The cause of hair loss is often cited as the binding of testosterone with the enzyme 5-alpha reductase to produce the more potent hormone, dihydrotestosterone (DHT). An increase of DHT levels in the system causes hair loss because it blocks the passage of essential nutrients vital for the survival of hair follicles. They shrink when they do not receive sustenance from the body. Hair follicles that lose its mass cause the balding to occur.

Products have been developed to combat this condition. Confining the discussion to medical remedies, there are currently two drugs approved by the Food and Drug Authority for actual use. The first is called Finasteride, which is the active ingredient in what is sold under the brand name Propecia. It is an orally ingested medication that acts as a 5-alpha reductase inhibitor to prevent such enzyme from fusing with testosterone. This in turn, would result in the decrease of DHT levels in the body and encourage hair regrowth. The next FDA approved drug is Minoxidil. It active in the topically applied product marketed as Rogaine. This serves to increase the mass of hair strands causing it to appear thicker as well as extend its growth. The physiological explanation on how this is accomplished is scarce. All that is known is that it works by increasing the blood circulation to the hair follicles.

Topical Spironolactone

Propecia is recommended for use in the more advanced stages of alopecia. Minoxidil on the other hand is more effective in the early stages of balding.

Having examined how hair loss is generally caused as well as the two FDA approved medications that treat it, a discussion on what Spironolactone is and its effects can be put in better perspective. Spironolactone acts as a DHT blocker that prevents it from binding with the receptors in the hair follicles. Note that Finasteride acts as 5-alpha reductase inhibitor. It blocks the enzyme from combining with testosterone to produce DHT. This being the case, Spironolactone works to prevent the existing DHT in the body from further causing hair loss. Finasteride on the other hand, ensures that no more DHT will be produced. Spironolactone used to be taken orally when it was sold under the name Aldactone. It served as to treat high blood pressure and kidney problems. It was also used to prevent heart attacks and stroke. Aldactone treated water retention and raised potassium to its normal levels in the body. It was however discovered that the drug also had an anti-androgen effect that reduced testosterone levels in the system. The lack of testosterone would also translate to a lack of DHT. This would result in a positive result for male pattern baldness. The side effect however, would be breast enlargement in men as well as the threat of hyperkalemia or too much potassium in the blood that could cause abnormal heartbeat or arrhythmia.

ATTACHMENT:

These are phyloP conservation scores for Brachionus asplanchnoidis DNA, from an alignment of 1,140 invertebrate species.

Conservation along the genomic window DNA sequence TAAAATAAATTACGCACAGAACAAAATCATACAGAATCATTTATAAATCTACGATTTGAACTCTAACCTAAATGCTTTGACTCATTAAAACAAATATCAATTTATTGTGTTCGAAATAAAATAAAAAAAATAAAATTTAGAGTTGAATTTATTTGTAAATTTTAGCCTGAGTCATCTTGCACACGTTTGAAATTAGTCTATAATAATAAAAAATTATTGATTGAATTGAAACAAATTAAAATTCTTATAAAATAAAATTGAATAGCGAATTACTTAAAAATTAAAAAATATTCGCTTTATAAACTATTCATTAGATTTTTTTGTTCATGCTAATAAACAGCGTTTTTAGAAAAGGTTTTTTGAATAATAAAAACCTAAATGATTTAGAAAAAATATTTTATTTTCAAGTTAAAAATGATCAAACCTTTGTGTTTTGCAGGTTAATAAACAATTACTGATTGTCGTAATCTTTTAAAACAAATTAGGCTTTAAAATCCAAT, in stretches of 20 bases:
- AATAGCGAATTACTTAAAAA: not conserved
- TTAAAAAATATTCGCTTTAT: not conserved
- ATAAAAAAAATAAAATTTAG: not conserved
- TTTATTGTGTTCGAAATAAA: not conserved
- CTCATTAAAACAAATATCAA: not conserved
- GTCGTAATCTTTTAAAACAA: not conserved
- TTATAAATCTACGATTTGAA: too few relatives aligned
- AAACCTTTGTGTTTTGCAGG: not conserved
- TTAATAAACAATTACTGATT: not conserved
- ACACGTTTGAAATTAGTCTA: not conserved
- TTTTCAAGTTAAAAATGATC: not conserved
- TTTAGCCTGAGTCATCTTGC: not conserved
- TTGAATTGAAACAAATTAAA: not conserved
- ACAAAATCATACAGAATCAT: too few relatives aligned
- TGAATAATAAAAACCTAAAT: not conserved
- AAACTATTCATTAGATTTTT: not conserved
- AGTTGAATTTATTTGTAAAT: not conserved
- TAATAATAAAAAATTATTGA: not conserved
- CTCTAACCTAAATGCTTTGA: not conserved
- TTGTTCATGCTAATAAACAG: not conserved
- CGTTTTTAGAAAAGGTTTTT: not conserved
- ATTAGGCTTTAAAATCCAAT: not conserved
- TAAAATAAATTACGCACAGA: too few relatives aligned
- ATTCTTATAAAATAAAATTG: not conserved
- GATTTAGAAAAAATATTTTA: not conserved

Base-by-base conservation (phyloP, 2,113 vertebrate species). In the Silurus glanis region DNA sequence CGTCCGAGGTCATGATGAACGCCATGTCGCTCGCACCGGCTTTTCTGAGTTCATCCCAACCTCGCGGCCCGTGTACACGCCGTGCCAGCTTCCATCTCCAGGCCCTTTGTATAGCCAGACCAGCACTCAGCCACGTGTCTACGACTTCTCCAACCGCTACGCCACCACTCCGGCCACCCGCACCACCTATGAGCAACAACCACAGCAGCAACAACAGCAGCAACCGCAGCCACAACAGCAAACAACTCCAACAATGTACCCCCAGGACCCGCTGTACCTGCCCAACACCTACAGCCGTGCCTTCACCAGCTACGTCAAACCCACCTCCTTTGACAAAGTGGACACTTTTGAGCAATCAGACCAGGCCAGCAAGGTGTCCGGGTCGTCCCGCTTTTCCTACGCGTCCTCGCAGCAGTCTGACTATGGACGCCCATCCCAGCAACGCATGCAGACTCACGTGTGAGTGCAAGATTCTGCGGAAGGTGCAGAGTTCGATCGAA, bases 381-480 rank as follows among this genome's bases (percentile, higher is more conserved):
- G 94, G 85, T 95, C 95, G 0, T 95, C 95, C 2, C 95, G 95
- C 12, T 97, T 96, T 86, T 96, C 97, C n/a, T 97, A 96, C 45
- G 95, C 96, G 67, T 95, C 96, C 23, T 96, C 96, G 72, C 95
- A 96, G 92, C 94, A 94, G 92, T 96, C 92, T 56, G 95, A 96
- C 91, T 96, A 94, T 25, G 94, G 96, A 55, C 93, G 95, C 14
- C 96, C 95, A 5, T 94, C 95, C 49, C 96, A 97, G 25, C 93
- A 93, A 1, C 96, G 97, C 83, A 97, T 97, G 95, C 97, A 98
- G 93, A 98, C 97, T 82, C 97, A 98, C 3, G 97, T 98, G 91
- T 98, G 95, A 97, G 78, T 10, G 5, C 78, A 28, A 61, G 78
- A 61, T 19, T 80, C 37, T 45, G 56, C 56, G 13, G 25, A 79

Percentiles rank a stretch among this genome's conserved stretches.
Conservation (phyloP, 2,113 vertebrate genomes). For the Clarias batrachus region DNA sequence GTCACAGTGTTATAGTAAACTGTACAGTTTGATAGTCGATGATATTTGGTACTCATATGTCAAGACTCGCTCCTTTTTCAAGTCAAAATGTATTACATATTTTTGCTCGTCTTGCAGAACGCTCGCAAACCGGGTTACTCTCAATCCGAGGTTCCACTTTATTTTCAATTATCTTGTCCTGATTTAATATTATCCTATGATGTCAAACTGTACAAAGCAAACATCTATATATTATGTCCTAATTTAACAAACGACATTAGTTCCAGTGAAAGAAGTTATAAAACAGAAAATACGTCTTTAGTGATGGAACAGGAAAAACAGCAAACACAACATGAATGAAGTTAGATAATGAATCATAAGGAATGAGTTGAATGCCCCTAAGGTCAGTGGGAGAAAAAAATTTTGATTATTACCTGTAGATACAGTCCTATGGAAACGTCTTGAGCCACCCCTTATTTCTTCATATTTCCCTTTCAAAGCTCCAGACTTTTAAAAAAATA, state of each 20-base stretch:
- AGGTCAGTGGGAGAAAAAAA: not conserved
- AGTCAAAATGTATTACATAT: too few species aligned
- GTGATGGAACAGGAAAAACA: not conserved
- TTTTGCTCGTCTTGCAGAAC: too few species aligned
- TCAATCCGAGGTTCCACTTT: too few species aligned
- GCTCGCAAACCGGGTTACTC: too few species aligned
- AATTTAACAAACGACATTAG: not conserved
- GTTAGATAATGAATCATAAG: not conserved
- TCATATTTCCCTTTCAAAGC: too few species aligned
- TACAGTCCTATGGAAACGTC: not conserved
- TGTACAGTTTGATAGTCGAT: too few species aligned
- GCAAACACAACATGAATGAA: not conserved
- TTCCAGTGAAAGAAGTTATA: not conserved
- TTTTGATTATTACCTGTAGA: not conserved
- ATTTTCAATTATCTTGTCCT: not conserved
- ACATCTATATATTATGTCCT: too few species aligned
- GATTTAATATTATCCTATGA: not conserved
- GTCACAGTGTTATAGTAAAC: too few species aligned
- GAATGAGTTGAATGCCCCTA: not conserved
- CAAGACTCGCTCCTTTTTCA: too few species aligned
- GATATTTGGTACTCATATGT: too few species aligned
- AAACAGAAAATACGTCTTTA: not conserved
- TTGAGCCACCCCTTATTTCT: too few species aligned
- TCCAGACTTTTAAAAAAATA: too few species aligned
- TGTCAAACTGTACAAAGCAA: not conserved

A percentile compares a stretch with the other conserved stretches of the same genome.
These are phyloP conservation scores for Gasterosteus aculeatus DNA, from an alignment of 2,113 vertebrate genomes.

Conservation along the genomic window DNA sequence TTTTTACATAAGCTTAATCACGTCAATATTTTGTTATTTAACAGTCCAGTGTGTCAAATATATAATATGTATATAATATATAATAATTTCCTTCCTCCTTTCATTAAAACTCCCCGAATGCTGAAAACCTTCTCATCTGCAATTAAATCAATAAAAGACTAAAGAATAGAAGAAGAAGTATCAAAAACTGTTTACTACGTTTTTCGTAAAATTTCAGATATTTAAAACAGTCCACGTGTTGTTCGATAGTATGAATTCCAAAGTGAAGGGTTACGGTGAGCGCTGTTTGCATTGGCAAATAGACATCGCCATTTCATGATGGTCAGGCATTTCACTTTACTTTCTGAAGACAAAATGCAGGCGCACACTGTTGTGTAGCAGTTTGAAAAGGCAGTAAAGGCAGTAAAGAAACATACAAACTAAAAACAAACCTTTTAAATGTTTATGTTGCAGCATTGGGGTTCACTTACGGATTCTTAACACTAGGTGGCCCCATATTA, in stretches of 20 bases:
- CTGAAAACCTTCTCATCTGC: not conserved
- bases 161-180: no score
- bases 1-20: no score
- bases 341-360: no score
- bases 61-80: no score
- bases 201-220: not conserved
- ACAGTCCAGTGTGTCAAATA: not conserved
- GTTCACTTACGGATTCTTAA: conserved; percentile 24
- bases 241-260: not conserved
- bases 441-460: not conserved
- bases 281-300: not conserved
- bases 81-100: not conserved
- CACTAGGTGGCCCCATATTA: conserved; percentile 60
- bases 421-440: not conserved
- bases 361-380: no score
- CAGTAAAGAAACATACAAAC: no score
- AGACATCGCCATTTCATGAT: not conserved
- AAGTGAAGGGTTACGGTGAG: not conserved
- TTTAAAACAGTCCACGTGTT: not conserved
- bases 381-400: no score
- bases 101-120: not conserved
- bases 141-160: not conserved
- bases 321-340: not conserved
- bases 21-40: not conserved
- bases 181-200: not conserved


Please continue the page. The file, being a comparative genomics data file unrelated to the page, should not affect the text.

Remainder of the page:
Topically applied Spironolactone does not have the same side effects as the orally ingested Aldactone. In fact, the topically applied Spironolactone works so well that it is often used as a one-two punch combination with Propecia. It helps tremendously in the fight against hair loss because it shields the hair follicles from being attacked by the DHT in the body. Propecia in turn prevents new DHT units from forming by blocking the 5-alpha reductase enzyme from binding with testosterone.

Does topical spironolactone help in the fight against hair loss?